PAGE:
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Answering the question - Essay Example

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Name Tutor Task Date “Answering the questions” Joseph Carens begins his essay by asking about the moral grounds of which affluent western democracies can exclude poor immigrants, just seeking to cross borders in order to get ahead. Michael Walzer tries to develop just such a moral case: summarize one of his arguments in favor of immigration restriction…
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Answering the question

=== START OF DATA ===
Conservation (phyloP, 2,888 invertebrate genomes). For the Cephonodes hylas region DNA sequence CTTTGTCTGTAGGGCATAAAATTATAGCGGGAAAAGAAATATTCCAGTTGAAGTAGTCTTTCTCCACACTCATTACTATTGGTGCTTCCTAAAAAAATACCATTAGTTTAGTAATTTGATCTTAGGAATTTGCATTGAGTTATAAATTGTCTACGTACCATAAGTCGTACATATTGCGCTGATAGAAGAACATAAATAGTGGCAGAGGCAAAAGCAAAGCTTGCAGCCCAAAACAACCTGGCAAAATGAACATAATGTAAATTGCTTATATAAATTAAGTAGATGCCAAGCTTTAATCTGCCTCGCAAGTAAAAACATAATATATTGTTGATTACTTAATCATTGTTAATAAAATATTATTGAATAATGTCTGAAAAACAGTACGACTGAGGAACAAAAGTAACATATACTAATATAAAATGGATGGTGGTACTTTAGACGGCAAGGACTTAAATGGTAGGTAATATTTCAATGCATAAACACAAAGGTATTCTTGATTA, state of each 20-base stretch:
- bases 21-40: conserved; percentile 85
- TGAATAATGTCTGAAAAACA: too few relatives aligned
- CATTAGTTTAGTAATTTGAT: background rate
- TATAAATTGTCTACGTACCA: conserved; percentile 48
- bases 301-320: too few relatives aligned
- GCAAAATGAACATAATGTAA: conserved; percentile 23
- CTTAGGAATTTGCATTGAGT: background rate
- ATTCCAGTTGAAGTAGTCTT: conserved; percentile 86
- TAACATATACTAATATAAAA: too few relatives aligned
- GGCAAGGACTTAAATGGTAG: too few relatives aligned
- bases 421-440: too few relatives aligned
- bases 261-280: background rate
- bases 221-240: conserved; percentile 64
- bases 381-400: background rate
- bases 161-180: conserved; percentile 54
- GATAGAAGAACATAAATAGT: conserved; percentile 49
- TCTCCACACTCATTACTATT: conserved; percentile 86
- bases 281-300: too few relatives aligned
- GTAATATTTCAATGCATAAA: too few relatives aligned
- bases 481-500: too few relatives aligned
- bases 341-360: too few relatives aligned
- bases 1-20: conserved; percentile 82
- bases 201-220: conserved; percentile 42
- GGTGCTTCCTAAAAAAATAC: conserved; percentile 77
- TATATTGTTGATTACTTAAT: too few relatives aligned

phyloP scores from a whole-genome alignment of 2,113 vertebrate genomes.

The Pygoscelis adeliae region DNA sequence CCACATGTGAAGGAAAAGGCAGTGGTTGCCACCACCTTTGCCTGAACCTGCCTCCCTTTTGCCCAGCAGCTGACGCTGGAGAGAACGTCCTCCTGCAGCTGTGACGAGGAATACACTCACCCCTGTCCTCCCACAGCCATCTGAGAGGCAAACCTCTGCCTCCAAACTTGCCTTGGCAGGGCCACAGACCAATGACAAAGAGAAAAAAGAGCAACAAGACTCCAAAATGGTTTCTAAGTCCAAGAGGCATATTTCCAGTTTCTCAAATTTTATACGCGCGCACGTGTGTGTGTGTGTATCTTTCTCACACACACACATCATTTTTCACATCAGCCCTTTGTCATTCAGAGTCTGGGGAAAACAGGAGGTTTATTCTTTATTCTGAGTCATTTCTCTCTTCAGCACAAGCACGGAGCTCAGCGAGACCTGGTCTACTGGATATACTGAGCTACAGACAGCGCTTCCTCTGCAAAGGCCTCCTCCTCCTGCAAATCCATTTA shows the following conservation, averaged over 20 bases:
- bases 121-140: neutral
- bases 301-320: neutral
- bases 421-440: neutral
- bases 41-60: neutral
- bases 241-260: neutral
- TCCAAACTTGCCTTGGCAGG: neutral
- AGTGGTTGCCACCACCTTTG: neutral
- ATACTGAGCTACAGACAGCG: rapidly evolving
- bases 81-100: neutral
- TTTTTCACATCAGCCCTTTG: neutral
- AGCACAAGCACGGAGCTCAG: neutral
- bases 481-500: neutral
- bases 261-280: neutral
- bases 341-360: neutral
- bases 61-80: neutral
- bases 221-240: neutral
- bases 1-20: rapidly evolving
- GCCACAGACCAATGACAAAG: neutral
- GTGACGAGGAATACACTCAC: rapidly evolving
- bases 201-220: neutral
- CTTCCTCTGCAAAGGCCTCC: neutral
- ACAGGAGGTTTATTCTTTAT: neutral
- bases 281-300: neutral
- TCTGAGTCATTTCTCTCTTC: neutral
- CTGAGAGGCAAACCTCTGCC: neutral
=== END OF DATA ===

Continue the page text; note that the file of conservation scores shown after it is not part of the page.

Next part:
Download file to see previous pages... This argument implies that states are at liberty to take strangers in or out to protect national and individual interests of the foreign country (Carens, 267). The theory of justice does not focus on universal principles but instead concerned on the specificity of history, customs and membership. Distributive justice should be approached from the viewpoint of membership in apolitical society, not from “a veil of ignorance” Walzer believes that this theory is workable and remains sound, where people share a universal culture and insight about justice. This implies that exclusion is defensible by right of societies to freedom. This argument compares the idea of open states with familiarity of neighborhoods as a way of open relationship. However, it is questionable on how distinctiveness depends on the prospects of recognized closure (Carens, 267). On the other hand, Caren objects Walzer’s arguments on the necessity of restricting immigration based on the theory of justice. For instance, no logic found in Walzer’s belief that distributive justice should be approached from a viewpoint of membership and not from a “Veil of Ignorance”. The three fundamental points on this Walzer’s argument intended to defeat its logical representation and ideals are discussed as follows. According to Walzer, exclusion is vindicated by right of societies to freedom. The right to exclusion is constrained in three fundamental ways (Carens, 267). First, the society is obligated to admit some needy outsiders and provide for them some resources and place of residence. This is allowable and morally right if it is no expensive to undertake. Second, upon admission of people as inhabitants and economy builders, they must be permitted to obtain nationality. This constraint flows from the philosophies of justice not reciprocated aid, consequently; the impression of permanent “visitor workers” diverges from the essential validation of communal independence, which defends the right to exclude. Third, new governments or states may not exorcise existing residents even they are perceived as a line by majority of the population (Carens, 267). This is contrary to Walzer’s belief of exclusion. In my own opinion, Welzer contradicts his perceptions, theories and expressions with the morally acceptable rights for human beings from across the races. 2. Peri Fletcher describes the Mexican village of Nazipauro as a “transnational community.” Drawing on readings (Fletcher, Dreby, Gabaccia, Hernandez-Leon) and lectures, explain how migration builds connections linking places of origin and destination and describe the nature of those ties. Then discuss some of the factors that weaken those connections. Nazipauro is described as a transnational community, because of its existence as unit of people from one origin, thriving well in harmony far away from the country of Mexico. Despite of non-linear progression from folk to open, penetrated or fragmented community, Nazipauro has thrived in a community transformation, reflecting its own chronological particularities in a highly globalized world. Migration is a sure way of building connections and linking places of origin and destinations (Fletcher, 24). For instance, Nazipauro expanded slowly as an agricultural and business center. The extensiveness of agricultural and trading activities compelled for a call for more ...Download file to see next pagesRead More
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